KRATIE provincial hospital has admitted six new patients suffering from severe vomiting and diarrhoea, its deputy director said Monday, as officials continue to await test results to determine whether cholera was responsible for the deaths of five people late last week.
Chhneang Vutha said some 200 people had come down with severe diarrhoea and vomiting province-wide in the past five days. He said 69 had been treated by the hospital and the rest by health centres.
“I have not yet received the results from sample testing regarding whether it is a cholera case or not,” he said, adding that hospital workers would continue to educate patients about the role of hygiene in preventing the illness from spreading.
Pieter van Maaren, country representative for the World Health Organisation, said he had not yet received reports from the Health Ministry on the cholera test results, but that he had been informed that health officials in Kratie were “in full control of the situation”.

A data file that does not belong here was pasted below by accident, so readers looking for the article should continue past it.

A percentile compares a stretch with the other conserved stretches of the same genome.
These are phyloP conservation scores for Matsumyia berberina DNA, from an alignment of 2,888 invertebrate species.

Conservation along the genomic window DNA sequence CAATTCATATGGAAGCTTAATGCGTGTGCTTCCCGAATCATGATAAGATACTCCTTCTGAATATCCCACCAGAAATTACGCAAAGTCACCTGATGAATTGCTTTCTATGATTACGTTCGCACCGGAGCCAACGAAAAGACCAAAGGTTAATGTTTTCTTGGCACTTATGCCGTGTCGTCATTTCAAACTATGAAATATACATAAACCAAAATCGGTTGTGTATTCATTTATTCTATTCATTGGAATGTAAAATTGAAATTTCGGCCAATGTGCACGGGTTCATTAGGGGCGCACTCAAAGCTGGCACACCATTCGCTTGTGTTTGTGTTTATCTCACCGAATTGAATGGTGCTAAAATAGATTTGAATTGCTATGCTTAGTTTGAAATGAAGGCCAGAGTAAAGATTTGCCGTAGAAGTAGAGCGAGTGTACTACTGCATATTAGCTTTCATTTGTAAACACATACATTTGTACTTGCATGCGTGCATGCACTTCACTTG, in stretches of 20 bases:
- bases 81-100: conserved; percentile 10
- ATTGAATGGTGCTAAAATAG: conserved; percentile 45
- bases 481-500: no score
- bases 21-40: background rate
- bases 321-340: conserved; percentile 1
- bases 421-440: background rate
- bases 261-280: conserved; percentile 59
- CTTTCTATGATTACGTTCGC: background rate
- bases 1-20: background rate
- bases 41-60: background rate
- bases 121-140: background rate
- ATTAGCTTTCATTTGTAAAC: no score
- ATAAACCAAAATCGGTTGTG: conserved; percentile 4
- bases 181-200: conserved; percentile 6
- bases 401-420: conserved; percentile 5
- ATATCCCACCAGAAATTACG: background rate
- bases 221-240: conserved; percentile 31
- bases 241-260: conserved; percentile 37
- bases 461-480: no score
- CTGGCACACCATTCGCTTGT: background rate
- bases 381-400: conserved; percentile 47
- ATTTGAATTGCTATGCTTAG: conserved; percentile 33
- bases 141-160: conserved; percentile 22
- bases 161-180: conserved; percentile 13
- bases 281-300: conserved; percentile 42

“This is something that is being investigated,” he said. “As with all cholera cases, I want to make it very clear that cholera can only be confirmed by laboratory investigation.”
Nevertheless, Toun Ngork, the governor of Kratie’s Chet Borei district, said Monday that he remained convinced that all five people who died in the district had been stricken with cholera.
“I confirmed from the health officials in the province that they died because of cholera,” he said. “They got it because most people in this district drink [unboiled] water.”
Van Maaren said that beyond providing an official diagnosis, the test results would be helpful in devising measures to prevent the illness in Kratie from spreading. But he reiterated the position of the WHO and the government that the diagnosis was not a primary concern.
“In essence it doesn’t make any difference to us whether acute watery diarrhoea is caused by cholera or something else, because the treatment is the same,” he said.
“In all cases the primary treatment that has to be taken is plenty of fluids.”